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Navy Looks to BP, Maersk for Insights on Disaster Recovery

In the wake of two major ship collisions that together cost the lives of 17 sailors, the Navy is calling on civilian companies within and outside the maritime domain to offer insights on how to rebuild after major disasters and safety crises.

Navy Secretary Richard V. Spencer said an independent readiness review he announced Sept. 1 would collect insights from, among others, BP North America, Crowley Marine, Maersk, Boeing, and Sandia National Laboratories.

A number of these companies have very publicly endured calamities, some of them deadly.

BP North America in 2010 saw the Deepwater Horizon oil spill, the largest disaster of its kind in the history of the petroleum industry and a tragedy that killed 11 and injured 17 more.

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Maersk in 2009 had its cargo ship Alabama hijacked by Somali pirates in a high-profile incident, and has offered to assist the Navy with operational and personnel safety standards it has created, Spencer said.

Crowley, Spencer said, has made progress on turning around a damaging safety record with a "very admirable" program, Road to Zero.

"We're going to [look at] this as best practices for people who have come out the other side," Spencer told an audience near Washington, D.C., on Wednesday. "We really do expect this to be a learning experience as we're set to go forward."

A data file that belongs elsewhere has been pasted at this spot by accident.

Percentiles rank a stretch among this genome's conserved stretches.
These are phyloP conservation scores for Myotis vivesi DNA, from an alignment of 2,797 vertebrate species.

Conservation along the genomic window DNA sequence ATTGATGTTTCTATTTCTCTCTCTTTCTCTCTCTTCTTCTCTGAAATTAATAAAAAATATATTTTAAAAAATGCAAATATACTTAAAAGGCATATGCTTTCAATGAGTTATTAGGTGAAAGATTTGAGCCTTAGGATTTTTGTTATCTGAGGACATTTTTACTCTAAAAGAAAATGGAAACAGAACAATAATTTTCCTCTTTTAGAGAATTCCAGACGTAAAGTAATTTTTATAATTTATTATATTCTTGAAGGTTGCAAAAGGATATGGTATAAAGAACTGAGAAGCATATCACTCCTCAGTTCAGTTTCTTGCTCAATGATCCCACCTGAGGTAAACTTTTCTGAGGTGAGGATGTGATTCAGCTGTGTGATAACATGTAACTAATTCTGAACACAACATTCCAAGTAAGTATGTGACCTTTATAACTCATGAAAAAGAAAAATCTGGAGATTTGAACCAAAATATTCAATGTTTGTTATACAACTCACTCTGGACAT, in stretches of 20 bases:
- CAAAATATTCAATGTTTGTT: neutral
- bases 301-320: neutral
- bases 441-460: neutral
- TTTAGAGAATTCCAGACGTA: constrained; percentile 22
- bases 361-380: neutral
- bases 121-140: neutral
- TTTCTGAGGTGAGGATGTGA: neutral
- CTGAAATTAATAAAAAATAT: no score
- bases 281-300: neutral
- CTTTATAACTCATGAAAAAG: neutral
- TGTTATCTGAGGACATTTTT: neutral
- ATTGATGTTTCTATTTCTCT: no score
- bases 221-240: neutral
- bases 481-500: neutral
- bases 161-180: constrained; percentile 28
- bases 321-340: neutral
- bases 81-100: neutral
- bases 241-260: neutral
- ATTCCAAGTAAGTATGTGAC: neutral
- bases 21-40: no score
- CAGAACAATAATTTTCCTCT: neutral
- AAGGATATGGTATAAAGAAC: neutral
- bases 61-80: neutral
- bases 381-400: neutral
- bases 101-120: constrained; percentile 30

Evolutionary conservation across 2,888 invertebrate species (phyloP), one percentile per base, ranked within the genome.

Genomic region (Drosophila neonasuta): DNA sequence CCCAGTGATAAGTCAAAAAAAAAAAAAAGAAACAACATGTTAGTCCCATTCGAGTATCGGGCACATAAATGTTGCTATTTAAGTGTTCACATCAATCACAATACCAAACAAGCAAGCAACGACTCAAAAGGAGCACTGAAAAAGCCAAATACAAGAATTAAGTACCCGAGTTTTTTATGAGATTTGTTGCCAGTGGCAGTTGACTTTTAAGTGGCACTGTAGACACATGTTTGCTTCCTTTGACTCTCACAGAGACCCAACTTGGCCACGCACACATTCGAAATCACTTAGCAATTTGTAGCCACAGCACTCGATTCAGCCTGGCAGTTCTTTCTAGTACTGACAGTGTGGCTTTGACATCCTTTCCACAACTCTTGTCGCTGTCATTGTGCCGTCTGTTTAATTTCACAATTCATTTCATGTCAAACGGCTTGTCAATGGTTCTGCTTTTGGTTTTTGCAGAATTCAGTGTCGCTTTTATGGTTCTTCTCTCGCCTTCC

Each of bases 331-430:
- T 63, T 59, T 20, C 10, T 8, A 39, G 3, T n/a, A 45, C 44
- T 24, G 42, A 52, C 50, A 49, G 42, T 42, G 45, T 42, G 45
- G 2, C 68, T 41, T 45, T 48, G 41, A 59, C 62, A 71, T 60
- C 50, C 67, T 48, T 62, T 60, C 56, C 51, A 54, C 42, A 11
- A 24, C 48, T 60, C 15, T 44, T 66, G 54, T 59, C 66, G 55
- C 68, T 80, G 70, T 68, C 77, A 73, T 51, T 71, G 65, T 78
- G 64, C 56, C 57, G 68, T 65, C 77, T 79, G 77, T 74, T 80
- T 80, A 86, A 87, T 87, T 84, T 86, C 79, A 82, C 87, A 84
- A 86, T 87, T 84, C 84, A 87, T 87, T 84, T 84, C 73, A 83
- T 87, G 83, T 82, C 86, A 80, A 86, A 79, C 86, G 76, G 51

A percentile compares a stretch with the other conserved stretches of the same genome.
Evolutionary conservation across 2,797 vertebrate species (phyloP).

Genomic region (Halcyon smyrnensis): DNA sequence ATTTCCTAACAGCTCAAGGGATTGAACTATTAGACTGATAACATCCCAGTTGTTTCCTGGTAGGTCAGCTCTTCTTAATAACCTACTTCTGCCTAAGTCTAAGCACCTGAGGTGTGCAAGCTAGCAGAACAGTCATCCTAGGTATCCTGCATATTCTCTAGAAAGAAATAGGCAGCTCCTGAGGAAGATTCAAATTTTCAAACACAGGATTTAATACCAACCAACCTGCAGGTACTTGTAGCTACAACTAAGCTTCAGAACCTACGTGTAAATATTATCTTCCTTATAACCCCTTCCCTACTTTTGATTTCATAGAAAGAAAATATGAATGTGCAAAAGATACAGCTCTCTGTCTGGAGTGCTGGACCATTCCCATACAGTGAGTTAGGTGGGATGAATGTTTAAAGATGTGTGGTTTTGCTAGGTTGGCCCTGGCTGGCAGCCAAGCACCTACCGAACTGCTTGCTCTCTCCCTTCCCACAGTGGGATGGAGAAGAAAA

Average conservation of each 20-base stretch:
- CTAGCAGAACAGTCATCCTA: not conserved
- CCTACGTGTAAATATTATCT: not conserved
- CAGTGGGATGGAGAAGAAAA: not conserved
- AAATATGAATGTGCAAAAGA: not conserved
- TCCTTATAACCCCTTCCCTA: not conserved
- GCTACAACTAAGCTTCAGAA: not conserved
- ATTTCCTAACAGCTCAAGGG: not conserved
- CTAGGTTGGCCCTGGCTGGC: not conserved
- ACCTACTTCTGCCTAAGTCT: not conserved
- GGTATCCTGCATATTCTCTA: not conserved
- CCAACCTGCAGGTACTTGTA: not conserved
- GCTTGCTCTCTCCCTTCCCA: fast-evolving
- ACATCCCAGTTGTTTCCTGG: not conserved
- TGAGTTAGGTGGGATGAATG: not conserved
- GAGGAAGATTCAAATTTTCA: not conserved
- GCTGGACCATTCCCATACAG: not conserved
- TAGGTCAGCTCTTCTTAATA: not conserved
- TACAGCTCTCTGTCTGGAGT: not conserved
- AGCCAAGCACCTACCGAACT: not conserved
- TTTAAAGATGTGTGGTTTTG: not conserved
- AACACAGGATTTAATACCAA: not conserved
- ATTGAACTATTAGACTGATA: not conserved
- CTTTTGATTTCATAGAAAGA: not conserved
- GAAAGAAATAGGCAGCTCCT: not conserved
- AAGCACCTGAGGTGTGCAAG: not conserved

Spencer's independent review, which is being conducted alongside a separate safety review supervised by Vice Chief of Naval Operations Adm. Bill Moran, comes after the Aug. 20 collision of the destroyer USS John S. McCain with a Liberian-flagged oil tanker east of the Straits of Malacca near Singapore, a disaster that killed 10 sailors and severely damaged the ship.

That collision came just months after the June 17 collision of the destroyer USS Fitzgerald with a Philippine-flagged container ship southwest of Tokyo, which caused the deaths of seven sailors.

Earlier this year, a Navy cruiser ran aground near Yokosuka, Japan, and another ran over a Korean fishing boat in the Pacific.

Spencer did not identify the individual who would lead his independent safety review, but said it would be chaired by a "civilian in uniform" and would assess best practices from inside and outside the Navy community.

However, it's not clear the Navy, which has roughly 100 of its 277 ships deployed around the world at any given time, is prepared to cut back on its high operational tempo, even though multiple experts have suggested that limited resources and a high tempo are stressing the fleet and creating additional risk for the service.

"We are living in the reality that we're living in today, which is a resource-constrained environment," Spencer told Military.com following his address.

"One of the reasons I talked about people, is, let's go down to the people in the deck plates who are facing problems," he said. "Can we do it in a more efficient manner? We're going to have to work this equation from both ends."

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